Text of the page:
The apprenticeship brand has work to do to adapt its image for a new generation of workers.
Rhian Johns is director of policy and campaigns at Impetus – the Private Equity Foundation
This week is National Apprenticeship Week.
Ordinarily I’m not a fan of naming days or weeks after specific causes, however I can certainly see the need to raise the profile and understanding of the importance of apprenticeships – especially given the high levels of youth unemployment in the UK today.
On Monday I attended a conference held in London by The Work Foundation where both Matthew Hancock MP and Liam Bynes MP were speaking.
Apprenticeships have at least some political consensus. Although political parties differ on the detail, they can agree that the old fashioned way of training young people to be thriving employees in the UK labour market, with not much tinkering, can be a very successful modern approach for doing just the same for young people in the 21st century UK labour market.
But it wasn’t either of the politicians that captured my imagination yesterday. It was a comment made towards the end of the day by Nigel Whitehead, managing director, BAE Systems.
He spoke passionately about how young people learn attitudes and the more general work skills, such as turning up on time and appearance, through spending time with and copying older mentors.
The phrase he used was “Role model kettling”- but unlike the negative associations of police capturing protestors into a corner, mentors can capture young workers at the beginning of their career and through leading by example, coax them in company culture, molding their attitudes and behaviours.
This simple idea of using older more experienced workers to not just train young people in the technical skills required for a job, but also to mentor and guide them in how to work, what it means to be an employee and to be a part of a company and team is not a new concept.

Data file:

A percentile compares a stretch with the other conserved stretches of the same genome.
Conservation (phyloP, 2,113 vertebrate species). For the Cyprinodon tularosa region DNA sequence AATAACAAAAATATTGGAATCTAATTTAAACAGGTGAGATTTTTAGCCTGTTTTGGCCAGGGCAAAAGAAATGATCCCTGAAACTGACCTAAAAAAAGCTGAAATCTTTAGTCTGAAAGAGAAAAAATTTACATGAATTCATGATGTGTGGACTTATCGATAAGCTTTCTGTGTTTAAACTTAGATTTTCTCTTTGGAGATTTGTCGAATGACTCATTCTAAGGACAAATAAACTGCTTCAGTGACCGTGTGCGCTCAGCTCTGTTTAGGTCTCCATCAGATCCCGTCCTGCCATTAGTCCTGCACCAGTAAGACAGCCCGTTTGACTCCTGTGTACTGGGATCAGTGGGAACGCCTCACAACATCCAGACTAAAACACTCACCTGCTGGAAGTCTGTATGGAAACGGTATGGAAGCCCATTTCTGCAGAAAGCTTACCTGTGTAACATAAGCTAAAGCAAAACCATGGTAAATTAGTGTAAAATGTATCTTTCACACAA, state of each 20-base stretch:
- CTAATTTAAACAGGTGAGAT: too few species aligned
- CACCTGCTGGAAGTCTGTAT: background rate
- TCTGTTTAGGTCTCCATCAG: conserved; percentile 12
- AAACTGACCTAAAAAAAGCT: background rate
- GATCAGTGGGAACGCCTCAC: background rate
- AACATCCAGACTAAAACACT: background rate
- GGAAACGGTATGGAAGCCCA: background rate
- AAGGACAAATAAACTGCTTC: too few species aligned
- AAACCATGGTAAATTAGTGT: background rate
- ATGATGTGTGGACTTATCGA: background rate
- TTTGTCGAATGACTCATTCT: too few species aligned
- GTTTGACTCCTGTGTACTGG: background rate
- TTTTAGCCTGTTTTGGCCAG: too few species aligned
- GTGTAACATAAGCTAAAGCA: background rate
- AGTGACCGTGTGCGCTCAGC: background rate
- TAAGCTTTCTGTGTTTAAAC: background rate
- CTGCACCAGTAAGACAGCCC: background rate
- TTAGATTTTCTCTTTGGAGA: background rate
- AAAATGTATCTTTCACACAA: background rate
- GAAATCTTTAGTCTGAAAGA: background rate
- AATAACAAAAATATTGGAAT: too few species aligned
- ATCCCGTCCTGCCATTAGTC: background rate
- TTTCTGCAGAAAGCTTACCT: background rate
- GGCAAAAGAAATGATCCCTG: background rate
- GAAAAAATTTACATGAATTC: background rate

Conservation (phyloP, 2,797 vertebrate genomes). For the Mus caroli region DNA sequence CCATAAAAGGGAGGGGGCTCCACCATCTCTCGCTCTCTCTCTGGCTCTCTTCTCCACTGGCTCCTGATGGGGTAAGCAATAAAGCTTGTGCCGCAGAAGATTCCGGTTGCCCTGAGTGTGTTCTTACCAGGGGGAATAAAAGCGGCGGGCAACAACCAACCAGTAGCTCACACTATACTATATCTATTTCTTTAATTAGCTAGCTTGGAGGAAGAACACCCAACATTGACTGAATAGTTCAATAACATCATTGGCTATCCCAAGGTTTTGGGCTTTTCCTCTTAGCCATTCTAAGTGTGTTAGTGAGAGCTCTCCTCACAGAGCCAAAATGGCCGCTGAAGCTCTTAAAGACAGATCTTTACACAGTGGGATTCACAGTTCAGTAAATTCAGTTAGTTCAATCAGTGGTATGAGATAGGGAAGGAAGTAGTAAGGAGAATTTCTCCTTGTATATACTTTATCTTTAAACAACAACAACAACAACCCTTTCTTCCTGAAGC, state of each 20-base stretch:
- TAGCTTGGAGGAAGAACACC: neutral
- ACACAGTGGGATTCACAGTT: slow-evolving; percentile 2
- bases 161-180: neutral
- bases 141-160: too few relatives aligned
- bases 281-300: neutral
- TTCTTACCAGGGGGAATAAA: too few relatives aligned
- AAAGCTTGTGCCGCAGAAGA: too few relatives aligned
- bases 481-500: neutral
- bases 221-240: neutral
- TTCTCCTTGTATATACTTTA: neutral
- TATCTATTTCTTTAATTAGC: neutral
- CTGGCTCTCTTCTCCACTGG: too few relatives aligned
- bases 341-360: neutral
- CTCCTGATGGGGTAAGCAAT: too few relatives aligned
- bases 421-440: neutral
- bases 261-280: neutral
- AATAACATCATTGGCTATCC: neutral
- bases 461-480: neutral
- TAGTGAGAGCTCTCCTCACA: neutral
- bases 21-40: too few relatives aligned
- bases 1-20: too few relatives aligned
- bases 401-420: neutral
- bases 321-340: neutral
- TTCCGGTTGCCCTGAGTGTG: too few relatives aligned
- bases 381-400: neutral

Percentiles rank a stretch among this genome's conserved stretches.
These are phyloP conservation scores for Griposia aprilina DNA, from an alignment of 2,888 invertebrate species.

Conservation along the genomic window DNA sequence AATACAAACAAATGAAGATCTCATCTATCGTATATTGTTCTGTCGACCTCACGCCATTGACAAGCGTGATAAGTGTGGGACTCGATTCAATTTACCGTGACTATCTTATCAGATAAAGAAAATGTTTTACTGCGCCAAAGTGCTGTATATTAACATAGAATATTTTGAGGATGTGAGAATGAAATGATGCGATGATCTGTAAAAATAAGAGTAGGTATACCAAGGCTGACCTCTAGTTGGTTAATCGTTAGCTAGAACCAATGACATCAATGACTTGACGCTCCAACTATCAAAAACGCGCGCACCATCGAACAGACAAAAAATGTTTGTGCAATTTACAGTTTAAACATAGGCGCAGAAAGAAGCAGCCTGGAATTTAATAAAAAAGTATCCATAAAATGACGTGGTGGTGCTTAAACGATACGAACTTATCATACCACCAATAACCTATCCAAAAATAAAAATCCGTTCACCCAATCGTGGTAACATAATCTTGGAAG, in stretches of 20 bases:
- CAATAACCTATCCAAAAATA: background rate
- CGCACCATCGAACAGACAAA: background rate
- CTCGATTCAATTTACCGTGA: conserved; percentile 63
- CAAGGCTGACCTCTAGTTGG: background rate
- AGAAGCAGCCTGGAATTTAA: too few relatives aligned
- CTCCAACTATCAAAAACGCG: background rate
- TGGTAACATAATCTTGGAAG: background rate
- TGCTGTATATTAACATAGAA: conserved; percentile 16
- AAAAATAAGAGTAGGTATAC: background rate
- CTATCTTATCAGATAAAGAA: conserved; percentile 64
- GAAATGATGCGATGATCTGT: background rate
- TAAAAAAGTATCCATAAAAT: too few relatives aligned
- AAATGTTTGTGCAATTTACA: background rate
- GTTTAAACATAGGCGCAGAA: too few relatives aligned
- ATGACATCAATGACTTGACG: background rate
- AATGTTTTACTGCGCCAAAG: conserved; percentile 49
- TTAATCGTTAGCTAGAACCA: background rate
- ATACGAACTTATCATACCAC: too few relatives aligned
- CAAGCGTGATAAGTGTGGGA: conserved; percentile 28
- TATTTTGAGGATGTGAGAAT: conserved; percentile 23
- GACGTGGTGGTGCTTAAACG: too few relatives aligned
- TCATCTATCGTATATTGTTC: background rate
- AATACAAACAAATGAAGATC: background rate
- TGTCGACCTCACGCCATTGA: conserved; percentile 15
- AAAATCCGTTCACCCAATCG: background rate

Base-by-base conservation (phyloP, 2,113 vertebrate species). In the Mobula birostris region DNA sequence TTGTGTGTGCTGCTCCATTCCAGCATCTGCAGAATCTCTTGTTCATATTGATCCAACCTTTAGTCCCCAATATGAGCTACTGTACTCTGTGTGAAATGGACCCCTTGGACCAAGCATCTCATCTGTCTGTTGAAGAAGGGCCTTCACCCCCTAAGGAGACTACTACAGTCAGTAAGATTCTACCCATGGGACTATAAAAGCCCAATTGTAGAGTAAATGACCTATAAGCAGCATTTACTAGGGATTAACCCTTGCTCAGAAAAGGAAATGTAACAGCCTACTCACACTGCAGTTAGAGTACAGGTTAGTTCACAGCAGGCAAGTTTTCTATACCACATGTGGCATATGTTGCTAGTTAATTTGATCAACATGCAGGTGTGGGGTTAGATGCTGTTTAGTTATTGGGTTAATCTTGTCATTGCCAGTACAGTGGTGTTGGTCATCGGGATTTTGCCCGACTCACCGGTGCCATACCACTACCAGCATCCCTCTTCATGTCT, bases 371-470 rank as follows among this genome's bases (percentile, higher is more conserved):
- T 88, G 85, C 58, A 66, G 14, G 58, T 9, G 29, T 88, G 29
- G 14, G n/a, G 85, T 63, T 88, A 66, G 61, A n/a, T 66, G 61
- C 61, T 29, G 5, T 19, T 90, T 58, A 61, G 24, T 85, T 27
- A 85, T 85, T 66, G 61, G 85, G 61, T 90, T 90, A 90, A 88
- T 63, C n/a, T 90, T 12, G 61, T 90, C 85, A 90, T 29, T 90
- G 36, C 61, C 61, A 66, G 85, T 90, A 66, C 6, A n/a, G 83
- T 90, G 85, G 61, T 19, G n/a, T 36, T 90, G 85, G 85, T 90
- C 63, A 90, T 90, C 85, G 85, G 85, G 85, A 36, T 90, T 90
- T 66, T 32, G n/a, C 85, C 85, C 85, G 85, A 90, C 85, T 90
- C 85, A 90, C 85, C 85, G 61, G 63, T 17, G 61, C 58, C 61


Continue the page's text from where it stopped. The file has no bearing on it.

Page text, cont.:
No doubt it’s as old as work itself. The phrase “role model kettling” however, to me, expressed the concept in rather a neat and modern way!
As someone who thrives on innovation and new ideas, I don’t always spend enough time looking at what’s right with what exists. The apprenticeship brand certainly has some work to do to adapt its image for a new generation of workers, for new and different industry sectors and different demographics of employees.
Let’s not underestimate the power of the original concept – whilst I totally agree we need many, many more apprenticeship places, these must never come at the cost of quality.
Yes, I agree that businesses must have more ownership of the learning frameworks and qualifications received by apprentices, but not at the cost of the mentorship element. New sectors, especially those that currently employ large numbers of young people should be encouraged to develop apprenticeship programmes, but not at the cost of career pathways and un-limited progression within the company.
Apprenticeships must remain more than just another vocational option for the non-academic, they must be about learning and earning and career progression and most importantly they must remain more than just the sum of the skills a young person learns, having an experienced role model to guide and mentor young workers is a powerful way to prepare young workers to excel in Britain’s 21st century labour market.
Let’s role model kettle Britain’s youth.
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